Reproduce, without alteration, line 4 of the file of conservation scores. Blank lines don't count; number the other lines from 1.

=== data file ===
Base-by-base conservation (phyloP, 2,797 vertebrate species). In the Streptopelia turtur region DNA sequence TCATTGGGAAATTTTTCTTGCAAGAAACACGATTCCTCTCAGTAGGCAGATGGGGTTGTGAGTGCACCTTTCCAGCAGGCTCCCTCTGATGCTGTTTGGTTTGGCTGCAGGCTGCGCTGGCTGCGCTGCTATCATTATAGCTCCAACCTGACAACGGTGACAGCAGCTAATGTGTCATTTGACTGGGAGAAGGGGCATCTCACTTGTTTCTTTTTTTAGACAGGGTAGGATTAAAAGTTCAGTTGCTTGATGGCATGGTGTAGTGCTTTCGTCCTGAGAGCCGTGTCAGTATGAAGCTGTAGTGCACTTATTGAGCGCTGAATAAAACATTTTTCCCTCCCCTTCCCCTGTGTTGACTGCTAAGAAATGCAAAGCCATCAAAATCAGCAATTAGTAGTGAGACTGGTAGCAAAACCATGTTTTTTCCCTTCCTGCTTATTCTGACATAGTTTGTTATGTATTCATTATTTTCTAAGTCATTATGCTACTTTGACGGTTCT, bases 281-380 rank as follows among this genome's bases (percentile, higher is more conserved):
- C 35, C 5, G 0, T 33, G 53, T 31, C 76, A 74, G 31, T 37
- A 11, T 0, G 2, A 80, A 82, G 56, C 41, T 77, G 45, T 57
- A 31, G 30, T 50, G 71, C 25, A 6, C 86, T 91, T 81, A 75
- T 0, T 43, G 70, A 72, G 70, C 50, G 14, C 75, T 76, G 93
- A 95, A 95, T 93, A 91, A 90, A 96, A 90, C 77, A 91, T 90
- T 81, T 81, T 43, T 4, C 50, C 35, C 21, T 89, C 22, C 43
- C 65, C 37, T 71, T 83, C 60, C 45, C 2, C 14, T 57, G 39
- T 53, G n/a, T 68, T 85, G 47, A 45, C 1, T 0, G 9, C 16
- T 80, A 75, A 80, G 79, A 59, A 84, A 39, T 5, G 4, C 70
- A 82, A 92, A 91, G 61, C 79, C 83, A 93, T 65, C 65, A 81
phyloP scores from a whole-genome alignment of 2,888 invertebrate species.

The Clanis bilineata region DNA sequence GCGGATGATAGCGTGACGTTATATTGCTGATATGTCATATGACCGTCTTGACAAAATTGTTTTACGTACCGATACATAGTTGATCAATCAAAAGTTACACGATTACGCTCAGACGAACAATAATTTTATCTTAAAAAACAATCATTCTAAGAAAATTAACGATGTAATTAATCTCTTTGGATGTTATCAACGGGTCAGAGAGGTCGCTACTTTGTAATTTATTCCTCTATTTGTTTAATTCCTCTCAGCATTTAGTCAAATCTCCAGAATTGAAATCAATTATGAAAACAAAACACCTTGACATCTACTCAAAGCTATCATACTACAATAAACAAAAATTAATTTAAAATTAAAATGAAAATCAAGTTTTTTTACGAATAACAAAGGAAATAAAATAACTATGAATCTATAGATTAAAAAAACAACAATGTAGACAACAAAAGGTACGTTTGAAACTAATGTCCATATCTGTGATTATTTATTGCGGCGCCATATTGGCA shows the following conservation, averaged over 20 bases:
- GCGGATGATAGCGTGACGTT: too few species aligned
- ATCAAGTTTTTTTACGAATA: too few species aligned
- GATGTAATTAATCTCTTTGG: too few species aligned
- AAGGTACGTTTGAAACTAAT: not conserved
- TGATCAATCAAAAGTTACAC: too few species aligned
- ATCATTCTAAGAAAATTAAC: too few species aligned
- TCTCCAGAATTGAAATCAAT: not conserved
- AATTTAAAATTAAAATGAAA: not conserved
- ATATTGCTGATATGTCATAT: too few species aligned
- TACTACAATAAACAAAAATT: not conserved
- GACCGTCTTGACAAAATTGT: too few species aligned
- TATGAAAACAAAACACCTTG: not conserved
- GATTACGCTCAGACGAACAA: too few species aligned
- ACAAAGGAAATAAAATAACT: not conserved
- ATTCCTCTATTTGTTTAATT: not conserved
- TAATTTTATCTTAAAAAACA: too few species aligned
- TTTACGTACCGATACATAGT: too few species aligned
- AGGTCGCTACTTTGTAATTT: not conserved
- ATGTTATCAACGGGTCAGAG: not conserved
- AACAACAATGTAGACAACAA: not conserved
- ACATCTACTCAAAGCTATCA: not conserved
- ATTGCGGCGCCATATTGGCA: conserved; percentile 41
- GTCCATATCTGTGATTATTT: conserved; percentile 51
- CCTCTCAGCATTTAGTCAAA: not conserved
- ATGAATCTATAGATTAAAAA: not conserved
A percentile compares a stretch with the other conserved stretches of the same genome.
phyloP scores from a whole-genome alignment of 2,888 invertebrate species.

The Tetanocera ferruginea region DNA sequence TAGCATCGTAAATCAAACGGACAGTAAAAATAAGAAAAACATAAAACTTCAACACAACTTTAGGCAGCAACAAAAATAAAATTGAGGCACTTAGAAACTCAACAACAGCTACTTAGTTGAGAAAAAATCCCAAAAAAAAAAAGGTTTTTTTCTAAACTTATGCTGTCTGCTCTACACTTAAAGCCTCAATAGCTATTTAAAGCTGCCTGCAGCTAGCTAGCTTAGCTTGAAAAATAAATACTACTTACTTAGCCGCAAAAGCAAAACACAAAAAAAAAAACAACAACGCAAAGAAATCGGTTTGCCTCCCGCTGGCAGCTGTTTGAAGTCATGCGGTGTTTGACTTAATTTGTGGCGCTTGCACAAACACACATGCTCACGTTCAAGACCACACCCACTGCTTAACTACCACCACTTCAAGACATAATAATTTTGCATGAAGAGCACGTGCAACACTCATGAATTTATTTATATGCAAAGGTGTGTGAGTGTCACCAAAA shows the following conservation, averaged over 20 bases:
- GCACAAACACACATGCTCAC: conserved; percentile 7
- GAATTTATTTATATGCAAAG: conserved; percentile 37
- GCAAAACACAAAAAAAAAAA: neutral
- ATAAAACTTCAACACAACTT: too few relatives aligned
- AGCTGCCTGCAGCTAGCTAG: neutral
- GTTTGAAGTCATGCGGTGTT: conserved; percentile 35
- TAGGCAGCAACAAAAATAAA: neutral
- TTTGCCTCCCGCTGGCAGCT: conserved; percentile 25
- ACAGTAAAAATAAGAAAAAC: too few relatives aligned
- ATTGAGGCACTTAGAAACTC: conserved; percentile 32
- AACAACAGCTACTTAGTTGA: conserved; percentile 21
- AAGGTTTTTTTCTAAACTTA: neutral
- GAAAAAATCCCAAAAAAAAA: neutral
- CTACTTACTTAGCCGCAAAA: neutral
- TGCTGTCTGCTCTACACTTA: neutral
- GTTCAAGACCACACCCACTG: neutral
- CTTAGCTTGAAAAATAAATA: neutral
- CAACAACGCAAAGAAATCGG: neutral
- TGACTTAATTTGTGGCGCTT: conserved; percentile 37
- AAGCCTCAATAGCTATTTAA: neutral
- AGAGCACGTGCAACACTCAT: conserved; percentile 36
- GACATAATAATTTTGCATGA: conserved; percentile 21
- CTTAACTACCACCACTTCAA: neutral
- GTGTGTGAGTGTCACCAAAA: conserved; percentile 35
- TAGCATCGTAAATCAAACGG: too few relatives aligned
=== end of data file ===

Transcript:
- A 31, G 30, T 50, G 71, C 25, A 6, C 86, T 91, T 81, A 75